Collections of this kind seem to have appeared as early as the fifteenth century.. Writers on literature, however, usually refer to the Cancioneiro, which was printed in the year 1516, by Garcia de Resende, a man of talent, who flourished at the courts of John II. and Emanuel the Great.* A later collection of the same kind, which was edited by Father Pedro Ribeyro, professor of poetry, in the second half of the sixteenth century, has never yet been printed. The manuscript is dated 1577.t According to the statements of writers who seem to have been acquainted with Garcia de Resende's work, it would appear that this old Portuguese Cancioneiro contains many more poetic names than the better known Spanish collection of the same kind, and that among these names are several writers who lived in the fourteenth century. Here the author of this history of Portuguese literature, who has vainly endeavoured to render himself acquainted with Garcia de Resende's interesting collection, must deplore that he is now compelled to leave a chasm which cannot be easily filled up; for this certainly is the place in which it would be most proper to endeavour to discover, in those

* What is stated by Barbosa Machado shews how highly Garcia de Resende was esteemed by his contemporaries.

† Barbosa Machado likewise gives an account of this collection under the head D. Pedro I. p. 540, a place in which such a notice would scarcely be looked for.

This is expressly mentioned by the Spanish writer Sarmiento, who says: -El cancionero Portuguez contiene muchissimos mas poetas que el Castellano. Este contiene solos los del siglo xv. pero aquel contiene algunos del Siglo xiv.-Obras posth. p. 323.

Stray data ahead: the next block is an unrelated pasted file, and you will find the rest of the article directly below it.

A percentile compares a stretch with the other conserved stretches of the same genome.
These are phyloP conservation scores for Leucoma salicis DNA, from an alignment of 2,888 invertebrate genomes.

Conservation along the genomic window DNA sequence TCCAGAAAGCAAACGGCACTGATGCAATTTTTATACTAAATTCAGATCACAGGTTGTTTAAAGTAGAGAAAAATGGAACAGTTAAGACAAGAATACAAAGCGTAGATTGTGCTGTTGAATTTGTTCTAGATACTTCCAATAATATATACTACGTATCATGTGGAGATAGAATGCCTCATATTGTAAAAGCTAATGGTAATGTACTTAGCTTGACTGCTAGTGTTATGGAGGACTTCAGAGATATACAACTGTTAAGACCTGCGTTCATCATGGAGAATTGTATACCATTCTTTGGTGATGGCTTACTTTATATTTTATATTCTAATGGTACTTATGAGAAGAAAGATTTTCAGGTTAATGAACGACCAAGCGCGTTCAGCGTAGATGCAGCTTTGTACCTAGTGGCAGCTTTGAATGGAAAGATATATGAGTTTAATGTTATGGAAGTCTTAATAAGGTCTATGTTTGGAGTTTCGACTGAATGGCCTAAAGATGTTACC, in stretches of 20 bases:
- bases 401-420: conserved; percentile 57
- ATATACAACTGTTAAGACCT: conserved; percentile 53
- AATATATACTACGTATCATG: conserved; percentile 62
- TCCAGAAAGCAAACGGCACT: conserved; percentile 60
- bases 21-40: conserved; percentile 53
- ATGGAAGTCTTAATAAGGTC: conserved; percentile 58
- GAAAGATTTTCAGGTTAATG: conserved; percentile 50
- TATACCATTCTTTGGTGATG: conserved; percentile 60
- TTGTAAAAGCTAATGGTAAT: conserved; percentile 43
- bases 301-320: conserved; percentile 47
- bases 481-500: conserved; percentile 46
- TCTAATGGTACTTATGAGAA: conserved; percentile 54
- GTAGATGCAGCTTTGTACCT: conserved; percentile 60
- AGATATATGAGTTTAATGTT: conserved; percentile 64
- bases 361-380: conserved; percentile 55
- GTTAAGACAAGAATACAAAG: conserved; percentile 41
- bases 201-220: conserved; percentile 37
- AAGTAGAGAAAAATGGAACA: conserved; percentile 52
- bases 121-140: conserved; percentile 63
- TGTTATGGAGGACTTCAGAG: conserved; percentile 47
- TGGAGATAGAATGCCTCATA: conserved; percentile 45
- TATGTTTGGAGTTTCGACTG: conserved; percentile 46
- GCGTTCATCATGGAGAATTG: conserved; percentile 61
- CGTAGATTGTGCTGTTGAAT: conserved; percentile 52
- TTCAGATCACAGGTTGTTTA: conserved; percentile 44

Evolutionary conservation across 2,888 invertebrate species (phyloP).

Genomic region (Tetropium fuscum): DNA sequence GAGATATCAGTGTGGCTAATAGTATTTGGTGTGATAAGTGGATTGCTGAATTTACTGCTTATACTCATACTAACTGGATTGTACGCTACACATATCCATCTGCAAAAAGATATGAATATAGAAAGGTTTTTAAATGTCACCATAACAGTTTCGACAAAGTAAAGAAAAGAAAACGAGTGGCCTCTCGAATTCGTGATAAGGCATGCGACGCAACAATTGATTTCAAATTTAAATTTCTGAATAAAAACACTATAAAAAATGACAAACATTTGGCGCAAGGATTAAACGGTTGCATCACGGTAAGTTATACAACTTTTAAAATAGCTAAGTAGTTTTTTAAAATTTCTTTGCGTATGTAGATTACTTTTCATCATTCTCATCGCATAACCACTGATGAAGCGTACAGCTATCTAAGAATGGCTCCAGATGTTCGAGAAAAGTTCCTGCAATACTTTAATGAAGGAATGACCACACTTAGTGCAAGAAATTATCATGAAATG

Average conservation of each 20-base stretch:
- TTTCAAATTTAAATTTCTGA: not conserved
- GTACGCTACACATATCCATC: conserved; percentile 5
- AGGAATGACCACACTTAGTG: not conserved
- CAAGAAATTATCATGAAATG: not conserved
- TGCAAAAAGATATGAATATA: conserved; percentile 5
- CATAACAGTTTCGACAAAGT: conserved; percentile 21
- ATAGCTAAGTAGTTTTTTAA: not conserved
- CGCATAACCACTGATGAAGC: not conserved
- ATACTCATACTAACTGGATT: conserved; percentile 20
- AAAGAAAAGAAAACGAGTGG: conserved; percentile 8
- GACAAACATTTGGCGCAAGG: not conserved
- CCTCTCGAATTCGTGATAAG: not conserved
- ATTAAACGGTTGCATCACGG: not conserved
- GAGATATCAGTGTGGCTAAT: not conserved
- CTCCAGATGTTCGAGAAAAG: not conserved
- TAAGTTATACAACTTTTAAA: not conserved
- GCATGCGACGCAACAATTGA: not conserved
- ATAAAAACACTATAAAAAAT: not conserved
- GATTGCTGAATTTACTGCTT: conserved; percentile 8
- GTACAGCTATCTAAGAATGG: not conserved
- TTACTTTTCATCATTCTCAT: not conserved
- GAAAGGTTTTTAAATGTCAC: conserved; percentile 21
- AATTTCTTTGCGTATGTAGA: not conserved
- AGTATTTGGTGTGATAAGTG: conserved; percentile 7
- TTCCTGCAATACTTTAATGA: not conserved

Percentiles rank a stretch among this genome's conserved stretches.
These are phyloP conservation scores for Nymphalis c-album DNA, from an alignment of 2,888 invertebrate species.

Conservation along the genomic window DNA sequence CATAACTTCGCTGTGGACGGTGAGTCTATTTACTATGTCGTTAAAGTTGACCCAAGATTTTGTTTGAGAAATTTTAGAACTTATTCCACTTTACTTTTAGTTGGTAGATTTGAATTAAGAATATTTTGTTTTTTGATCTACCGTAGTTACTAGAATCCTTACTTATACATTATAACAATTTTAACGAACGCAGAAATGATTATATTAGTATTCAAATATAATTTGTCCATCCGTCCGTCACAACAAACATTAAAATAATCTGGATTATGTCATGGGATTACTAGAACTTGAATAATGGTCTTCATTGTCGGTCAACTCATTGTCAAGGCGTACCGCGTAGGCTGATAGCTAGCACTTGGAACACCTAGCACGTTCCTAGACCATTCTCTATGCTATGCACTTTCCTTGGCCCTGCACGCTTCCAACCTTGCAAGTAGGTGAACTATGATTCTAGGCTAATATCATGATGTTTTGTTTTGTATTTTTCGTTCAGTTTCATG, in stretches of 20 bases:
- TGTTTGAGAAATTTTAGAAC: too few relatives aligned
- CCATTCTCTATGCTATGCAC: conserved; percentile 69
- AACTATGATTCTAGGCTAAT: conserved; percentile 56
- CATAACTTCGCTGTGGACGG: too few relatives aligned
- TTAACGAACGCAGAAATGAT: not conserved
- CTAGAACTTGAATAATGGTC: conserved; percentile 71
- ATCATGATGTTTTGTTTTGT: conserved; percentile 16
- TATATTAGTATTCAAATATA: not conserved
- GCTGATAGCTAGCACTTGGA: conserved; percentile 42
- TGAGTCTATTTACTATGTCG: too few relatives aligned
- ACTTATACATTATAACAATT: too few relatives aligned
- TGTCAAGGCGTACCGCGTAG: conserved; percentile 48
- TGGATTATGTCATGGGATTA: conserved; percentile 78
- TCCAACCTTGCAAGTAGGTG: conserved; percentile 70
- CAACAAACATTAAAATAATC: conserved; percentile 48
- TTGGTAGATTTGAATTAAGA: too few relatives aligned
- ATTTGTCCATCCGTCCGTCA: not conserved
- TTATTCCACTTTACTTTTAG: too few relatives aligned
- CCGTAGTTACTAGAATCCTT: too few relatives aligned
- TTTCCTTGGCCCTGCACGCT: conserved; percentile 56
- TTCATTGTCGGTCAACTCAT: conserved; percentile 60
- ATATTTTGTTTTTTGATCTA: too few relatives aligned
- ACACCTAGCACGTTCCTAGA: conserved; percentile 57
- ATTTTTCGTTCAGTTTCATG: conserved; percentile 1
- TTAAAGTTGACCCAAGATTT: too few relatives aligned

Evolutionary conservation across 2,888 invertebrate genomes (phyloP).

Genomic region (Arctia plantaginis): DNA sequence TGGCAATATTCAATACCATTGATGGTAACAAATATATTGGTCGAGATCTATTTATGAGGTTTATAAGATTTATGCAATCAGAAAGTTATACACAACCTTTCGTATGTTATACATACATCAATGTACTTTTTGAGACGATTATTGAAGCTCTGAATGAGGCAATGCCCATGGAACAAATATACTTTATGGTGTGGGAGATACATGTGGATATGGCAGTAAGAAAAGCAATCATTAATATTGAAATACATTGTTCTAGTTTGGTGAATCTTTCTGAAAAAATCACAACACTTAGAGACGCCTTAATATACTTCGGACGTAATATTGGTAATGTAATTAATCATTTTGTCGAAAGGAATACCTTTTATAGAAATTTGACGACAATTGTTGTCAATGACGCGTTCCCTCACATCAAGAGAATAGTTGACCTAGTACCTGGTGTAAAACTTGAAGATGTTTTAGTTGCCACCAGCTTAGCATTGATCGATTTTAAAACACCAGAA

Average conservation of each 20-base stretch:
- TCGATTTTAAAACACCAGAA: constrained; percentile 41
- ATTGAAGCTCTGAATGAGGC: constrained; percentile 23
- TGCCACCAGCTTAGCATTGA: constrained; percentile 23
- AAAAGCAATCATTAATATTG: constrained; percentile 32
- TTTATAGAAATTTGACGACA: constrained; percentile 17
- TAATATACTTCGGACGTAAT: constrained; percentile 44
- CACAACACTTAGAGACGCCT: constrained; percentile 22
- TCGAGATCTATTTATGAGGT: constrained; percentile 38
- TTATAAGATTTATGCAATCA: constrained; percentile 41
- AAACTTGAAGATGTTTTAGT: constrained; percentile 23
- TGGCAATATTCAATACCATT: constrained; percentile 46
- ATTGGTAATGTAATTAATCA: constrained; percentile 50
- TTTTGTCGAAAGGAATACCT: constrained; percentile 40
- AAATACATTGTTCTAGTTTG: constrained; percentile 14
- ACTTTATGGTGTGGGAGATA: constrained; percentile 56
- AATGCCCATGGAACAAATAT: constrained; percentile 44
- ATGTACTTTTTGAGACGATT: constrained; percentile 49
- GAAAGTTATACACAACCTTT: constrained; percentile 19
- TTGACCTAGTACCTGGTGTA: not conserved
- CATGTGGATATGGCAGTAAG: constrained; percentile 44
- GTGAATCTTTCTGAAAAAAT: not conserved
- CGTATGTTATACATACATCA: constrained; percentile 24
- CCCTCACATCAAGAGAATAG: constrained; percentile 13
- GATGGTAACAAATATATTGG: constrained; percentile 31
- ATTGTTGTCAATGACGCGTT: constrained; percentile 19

features, which were doubtless common to all, or at least to most of the Portuguese lyric bards of the fifteenth century, the nature of the original difference of Portuguese and Spanish genius. It may, however,

be presumed that the Portuguese poets, who were at this period so much more numerous than the Spanish, had advanced no farther than the latter in poetic refinement, for even Bernardim Ribeyro, called the Portuguese Ennius,* who lived until the commencement of the sixteenth century, and who is more celebrated than any other poetic writer of the fifteenth century, does not surpass the authors of the old Spanish ballads, in any thing connected with the cultivation of genius and the improvement of poetic language. Thus in all literary probability the Portuguese Cancioneiro geral is merely a companion work to the Spanish collection. But the preponderating number of the poetic writers of Portugal, compared with those of Spain during the fifteenth century, is a circumstance particularly deserving of notice, since it proves that the soil of Portugal was then, as well as at an earlier period, even more fertile than Spain in poetic genius. Still, however, this indicates no peculiarly eminent talent. It is also but fair to observe, lest the superior number of the Portuguese poets, in proportion to the limited extent of their native land, should be too highly estimated, that in the fifteenth century, the Castilian monarchy was not what it now is; for it was bounded on the south by

It will soon be necessary to make this author the subject of a particular notice.

the Moorish kingdom of Granada, and on the east by the Arragonian dominions, where the Limosin language exclusively prevailed.


Narrative and particularly historical romances seem ́never to have been so highly esteemed by the Portuguese as by the Spaniards. It is probable that in this class of composition the Portuguese merely imitated the Spaniards, whom they instructed, on the other hand, in bucolic poetry.*

The enthusiasm with which the Portuguese devoted themselves to the cultivation of lyric poetry in their native tongue, was not abated by the passion for latin poetry, which towards the close of the fifteenth century prevailed in Portugal as well as in Italy. This literary coincidence was probably occasioned by the commercial intercourse which then subsisted between Portugal and Italy. The fame of Angelo Poliziano attracted one of his most ardent admirers, the ingenious Henrique Cayado, better known by the name of Ermigius, from Portugal to Italy, where he entered the ranks of the revivers of latin poetry. Cayado was imitated by a considerable number of Portuguese writers who became celebrated for